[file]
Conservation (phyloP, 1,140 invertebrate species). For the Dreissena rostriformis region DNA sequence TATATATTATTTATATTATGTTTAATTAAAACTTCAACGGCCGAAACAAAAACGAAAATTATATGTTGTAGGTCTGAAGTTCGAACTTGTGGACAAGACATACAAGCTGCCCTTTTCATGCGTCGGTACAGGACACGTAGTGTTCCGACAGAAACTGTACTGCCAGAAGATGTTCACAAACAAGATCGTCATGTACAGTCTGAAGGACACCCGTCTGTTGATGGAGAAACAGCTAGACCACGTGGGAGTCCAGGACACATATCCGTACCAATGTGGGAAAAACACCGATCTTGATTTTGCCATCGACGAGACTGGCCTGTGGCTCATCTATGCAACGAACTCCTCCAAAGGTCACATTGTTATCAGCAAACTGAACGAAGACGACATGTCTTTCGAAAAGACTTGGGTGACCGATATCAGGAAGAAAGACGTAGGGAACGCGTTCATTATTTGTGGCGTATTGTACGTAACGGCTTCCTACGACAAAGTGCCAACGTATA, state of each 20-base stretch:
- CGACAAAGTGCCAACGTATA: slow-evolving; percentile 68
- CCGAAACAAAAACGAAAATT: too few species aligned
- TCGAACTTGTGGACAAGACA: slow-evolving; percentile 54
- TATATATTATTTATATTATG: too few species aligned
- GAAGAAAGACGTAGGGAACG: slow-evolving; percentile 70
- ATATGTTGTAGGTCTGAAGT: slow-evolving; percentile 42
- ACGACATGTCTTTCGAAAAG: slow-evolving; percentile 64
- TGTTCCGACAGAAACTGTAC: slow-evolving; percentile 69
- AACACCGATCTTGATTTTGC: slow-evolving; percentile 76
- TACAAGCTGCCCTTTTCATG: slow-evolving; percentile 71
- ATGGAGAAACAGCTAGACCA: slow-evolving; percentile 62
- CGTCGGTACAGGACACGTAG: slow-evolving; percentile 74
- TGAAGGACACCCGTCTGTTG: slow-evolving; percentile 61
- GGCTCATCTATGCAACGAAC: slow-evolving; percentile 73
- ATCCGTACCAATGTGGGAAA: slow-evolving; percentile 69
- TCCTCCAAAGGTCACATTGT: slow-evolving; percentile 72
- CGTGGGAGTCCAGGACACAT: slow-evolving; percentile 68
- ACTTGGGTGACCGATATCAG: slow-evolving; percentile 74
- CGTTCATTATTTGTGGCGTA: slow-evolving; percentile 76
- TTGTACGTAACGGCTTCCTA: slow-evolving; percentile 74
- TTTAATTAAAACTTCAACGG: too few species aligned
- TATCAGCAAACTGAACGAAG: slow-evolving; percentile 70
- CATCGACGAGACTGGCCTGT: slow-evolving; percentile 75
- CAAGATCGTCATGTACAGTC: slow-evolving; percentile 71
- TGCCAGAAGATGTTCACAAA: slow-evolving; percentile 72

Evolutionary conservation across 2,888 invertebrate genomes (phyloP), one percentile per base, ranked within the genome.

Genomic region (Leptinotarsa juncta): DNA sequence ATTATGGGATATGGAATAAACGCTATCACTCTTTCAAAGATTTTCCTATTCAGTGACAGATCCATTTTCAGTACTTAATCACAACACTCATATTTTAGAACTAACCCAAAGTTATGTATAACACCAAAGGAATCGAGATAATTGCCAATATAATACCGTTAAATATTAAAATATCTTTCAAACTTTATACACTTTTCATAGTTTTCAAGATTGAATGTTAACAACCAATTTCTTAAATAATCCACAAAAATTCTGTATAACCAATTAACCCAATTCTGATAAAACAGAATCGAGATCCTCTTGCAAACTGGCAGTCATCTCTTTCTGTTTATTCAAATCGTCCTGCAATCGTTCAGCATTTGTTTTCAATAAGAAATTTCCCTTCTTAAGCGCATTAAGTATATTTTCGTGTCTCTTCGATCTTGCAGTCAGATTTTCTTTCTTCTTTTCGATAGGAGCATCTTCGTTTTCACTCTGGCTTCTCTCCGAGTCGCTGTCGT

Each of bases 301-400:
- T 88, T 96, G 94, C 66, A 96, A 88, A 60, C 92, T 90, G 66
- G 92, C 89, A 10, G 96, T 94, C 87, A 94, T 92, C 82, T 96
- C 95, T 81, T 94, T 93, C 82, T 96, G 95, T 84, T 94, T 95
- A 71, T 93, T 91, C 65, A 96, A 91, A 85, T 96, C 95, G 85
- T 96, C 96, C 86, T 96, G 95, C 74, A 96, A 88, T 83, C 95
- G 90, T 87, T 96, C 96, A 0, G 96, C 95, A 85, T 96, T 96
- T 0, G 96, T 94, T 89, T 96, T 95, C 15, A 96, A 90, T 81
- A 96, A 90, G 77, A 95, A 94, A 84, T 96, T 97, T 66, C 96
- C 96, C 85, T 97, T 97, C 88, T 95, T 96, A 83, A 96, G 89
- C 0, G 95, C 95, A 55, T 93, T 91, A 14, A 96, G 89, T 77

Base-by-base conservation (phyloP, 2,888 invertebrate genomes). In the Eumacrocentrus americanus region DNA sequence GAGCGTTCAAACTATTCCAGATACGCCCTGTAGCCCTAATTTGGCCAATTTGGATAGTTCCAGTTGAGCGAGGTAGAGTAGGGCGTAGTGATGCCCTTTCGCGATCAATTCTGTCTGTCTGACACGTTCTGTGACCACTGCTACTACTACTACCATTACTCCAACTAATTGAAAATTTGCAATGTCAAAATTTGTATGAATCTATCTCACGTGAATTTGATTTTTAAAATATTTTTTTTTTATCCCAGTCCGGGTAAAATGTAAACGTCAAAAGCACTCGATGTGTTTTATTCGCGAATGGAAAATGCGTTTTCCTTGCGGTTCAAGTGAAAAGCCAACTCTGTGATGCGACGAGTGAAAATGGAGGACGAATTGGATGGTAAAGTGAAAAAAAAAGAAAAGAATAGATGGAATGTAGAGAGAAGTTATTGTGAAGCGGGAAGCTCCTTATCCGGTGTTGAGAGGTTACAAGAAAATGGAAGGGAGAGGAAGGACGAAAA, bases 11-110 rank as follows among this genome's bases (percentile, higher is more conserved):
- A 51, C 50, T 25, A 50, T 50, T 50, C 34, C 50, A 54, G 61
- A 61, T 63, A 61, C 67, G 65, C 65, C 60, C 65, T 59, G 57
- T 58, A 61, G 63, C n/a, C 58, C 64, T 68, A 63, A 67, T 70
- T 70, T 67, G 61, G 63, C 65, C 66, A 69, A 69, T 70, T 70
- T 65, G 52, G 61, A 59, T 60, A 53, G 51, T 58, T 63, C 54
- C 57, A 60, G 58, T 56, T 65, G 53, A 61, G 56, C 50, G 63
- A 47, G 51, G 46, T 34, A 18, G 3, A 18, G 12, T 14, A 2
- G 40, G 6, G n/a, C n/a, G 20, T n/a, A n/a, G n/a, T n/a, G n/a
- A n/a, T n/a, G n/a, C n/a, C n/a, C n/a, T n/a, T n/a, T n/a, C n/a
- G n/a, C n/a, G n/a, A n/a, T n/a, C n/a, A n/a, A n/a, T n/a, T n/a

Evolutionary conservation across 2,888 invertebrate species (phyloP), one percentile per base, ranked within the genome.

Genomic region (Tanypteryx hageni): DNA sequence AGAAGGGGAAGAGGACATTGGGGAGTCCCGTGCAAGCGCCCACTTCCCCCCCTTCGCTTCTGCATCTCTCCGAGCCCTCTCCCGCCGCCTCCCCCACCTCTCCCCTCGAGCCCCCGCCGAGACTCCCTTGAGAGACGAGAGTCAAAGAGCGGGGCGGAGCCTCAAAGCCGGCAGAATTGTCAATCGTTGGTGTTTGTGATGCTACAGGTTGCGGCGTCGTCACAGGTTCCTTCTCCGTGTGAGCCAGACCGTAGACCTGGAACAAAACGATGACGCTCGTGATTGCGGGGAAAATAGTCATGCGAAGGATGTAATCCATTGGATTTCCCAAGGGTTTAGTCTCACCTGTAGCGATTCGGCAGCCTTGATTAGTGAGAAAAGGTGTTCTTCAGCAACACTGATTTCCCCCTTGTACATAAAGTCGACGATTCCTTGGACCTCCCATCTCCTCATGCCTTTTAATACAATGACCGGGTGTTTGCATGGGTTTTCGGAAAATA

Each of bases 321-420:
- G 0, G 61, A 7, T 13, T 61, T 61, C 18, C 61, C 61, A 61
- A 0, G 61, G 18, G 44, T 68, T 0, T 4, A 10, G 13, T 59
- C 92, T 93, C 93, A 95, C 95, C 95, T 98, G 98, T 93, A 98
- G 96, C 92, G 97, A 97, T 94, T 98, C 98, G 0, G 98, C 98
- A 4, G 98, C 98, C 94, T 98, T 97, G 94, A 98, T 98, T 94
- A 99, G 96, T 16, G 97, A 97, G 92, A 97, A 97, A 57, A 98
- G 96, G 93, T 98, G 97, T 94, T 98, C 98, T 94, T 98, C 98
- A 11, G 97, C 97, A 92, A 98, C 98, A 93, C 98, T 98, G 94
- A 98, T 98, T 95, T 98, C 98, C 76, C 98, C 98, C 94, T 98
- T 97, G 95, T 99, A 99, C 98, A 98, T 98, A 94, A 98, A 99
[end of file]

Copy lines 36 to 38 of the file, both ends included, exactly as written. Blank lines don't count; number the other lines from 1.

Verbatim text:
- T 0, G 96, T 94, T 89, T 96, T 95, C 15, A 96, A 90, T 81
- A 96, A 90, G 77, A 95, A 94, A 84, T 96, T 97, T 66, C 96
- C 96, C 85, T 97, T 97, C 88, T 95, T 96, A 83, A 96, G 89